That’s a debate for another time.

What I can tell you is this: Being recognized as a leader feels really fucking good. It’s like waking up to discover your crush finally sees you the way you see them. And the best…

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Breaking the Dog; Thoughts on Process and Preparation

10 Jun

When you train an animal to be invariably obedient, you should to put your furry friend through as many trying scenarios as possible to stress her level of focus and dedication. Break the dog early and often, on your own time. In the breaking you discover a new weakness and can thus prepare your beastie for success in the future, when it really matters. It’s a new idea for me, and one I’m quite fond of.

Dog-Training-1Making the jump from beast to process is pretty easy. If you’re developing a process, what might cause it to fail? If you’re banking on a plan, what might cause it to fail? If it’s going to fail, know early so you aren’t caught unaware holding an empty leash.

We try to make plans for the future.  We plan and anticipate success. Sometimes we anticipate failure and have a backup plan. There isn’t  a definite way to obfuscate all life’s failure attempts, but we can attempt to break the dog in our minds–  frequently and uniquely, so at the least, our emotions (those hairy things) don’t get the better of us, when we aren’t prepared.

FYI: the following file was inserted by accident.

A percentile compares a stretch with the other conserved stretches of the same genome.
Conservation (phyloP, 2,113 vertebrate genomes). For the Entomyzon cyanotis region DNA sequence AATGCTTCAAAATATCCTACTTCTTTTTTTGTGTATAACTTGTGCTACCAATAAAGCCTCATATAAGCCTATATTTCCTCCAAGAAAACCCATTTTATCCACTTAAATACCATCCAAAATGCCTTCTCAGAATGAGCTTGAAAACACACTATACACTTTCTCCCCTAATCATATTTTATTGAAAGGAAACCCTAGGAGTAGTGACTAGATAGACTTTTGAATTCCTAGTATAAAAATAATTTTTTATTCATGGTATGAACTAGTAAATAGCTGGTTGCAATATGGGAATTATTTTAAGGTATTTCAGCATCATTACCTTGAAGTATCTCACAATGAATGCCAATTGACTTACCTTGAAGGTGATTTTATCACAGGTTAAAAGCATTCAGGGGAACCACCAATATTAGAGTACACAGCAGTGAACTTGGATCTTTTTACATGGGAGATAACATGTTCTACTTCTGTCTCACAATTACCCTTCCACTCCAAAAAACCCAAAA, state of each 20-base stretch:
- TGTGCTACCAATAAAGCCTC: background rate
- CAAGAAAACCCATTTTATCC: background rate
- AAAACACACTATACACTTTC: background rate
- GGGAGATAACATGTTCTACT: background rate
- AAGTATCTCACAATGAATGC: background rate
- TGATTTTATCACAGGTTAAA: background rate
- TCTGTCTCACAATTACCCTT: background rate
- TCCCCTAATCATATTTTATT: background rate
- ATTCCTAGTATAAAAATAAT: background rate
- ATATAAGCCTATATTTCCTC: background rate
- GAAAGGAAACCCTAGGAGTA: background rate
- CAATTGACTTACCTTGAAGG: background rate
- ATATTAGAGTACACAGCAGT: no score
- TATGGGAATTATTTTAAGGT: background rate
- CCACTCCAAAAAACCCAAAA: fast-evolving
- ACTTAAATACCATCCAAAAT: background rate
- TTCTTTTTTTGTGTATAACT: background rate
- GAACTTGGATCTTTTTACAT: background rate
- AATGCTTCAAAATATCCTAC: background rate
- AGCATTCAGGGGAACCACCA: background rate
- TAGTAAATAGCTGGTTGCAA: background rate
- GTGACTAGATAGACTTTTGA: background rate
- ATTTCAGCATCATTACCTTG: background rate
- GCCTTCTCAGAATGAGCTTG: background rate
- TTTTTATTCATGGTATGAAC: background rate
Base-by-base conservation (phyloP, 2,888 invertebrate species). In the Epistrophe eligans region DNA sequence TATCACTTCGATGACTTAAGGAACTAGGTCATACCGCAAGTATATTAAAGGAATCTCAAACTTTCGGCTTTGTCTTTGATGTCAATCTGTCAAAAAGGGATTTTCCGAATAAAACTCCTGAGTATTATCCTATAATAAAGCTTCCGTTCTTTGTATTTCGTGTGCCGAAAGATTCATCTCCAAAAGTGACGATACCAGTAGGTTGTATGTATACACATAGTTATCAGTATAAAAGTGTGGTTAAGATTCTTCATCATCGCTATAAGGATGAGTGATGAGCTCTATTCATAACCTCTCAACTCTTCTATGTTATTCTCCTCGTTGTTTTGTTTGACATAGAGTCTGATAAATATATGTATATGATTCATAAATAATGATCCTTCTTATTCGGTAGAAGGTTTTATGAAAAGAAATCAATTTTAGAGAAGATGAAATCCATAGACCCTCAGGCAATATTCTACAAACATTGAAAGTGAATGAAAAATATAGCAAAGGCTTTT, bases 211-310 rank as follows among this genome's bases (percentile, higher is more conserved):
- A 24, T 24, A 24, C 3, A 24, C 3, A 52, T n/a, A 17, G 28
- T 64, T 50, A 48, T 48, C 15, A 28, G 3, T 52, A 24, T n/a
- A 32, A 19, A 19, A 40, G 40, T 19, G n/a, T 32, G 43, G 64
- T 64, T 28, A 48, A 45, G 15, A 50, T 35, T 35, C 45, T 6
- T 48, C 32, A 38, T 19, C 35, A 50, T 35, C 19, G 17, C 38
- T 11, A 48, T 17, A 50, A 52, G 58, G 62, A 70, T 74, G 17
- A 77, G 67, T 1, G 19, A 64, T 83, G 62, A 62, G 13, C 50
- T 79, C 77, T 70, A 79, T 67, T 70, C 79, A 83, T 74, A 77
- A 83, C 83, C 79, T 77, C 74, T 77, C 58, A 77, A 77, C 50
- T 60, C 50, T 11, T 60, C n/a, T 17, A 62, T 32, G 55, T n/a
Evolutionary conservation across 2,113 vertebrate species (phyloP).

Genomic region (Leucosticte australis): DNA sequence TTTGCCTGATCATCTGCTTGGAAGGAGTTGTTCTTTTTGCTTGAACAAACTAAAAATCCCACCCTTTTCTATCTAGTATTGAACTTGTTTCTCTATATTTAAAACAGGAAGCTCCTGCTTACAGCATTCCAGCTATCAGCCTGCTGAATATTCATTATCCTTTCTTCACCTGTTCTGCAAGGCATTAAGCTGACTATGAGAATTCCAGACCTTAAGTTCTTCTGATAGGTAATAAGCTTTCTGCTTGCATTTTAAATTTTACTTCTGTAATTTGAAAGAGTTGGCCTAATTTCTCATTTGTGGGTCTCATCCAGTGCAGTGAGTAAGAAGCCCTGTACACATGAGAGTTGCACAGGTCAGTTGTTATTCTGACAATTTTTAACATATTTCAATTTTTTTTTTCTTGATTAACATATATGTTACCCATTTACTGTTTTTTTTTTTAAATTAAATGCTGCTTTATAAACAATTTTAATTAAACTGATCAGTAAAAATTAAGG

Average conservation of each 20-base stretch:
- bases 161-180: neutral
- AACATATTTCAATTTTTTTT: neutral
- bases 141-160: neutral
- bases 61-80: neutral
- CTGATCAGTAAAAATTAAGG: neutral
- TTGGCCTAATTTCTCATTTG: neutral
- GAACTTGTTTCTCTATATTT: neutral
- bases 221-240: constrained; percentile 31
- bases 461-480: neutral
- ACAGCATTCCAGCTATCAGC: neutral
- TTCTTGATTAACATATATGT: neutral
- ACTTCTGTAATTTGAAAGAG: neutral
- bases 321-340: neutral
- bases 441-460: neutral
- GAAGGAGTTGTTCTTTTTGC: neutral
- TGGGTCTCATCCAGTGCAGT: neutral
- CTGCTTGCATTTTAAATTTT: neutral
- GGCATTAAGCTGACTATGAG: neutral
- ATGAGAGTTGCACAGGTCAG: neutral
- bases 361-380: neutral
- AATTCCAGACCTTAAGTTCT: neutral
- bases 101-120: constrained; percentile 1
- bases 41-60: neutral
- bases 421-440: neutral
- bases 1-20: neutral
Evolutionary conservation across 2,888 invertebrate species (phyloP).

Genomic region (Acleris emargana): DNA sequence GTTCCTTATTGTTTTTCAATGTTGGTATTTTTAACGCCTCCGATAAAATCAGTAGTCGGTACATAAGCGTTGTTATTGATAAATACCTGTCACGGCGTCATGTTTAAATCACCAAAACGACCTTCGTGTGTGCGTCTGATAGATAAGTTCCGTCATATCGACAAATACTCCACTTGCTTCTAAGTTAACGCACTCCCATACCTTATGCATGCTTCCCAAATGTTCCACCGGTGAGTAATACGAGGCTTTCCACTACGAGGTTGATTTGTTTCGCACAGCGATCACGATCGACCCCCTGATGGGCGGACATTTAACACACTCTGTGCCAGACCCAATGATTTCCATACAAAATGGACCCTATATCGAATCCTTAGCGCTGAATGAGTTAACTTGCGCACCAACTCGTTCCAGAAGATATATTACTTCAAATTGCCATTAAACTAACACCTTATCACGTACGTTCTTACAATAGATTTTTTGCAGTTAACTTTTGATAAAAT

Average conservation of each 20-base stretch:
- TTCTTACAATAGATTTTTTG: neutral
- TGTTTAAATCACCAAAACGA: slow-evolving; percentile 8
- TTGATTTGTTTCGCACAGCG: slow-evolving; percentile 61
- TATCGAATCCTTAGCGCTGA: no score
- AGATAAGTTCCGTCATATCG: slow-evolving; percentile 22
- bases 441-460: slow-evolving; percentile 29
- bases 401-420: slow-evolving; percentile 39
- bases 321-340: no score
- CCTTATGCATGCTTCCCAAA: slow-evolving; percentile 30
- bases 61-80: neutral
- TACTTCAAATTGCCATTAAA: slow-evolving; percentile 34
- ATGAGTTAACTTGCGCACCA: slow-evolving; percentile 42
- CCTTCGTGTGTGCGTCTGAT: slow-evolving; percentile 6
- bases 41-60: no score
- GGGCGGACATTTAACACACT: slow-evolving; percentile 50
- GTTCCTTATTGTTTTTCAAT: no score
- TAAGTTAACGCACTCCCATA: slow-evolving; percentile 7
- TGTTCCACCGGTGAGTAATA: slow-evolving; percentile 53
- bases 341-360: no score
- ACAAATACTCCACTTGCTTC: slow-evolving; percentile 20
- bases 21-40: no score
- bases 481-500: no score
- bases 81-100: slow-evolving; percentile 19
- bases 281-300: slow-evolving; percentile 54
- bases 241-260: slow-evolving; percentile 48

That’s all.

It’s the Journey, not the Destination

1 Apr

It’s the journey, not the destination.

iPhone 5 Wallpaper Quotes

And that has been on my mind this morning.

When you’re developing your personal brand, it helps to remember that you aren’t going to get there overnight. It takes time, reflection, and a true grasp of who you are, what you stand for, and what keeps you going that finally evolves into the final image other people “buy.” Simon Sinek says it best: “It’s not what you do; it’s why you do it.” (If you haven’t seen Mr. Sinek’s Ted Talk sessions yet, please do yourself a favor– grab some coffee and settle in to watch a few.)

It’s understandable that getting to the why takes time, which leads us to the journey.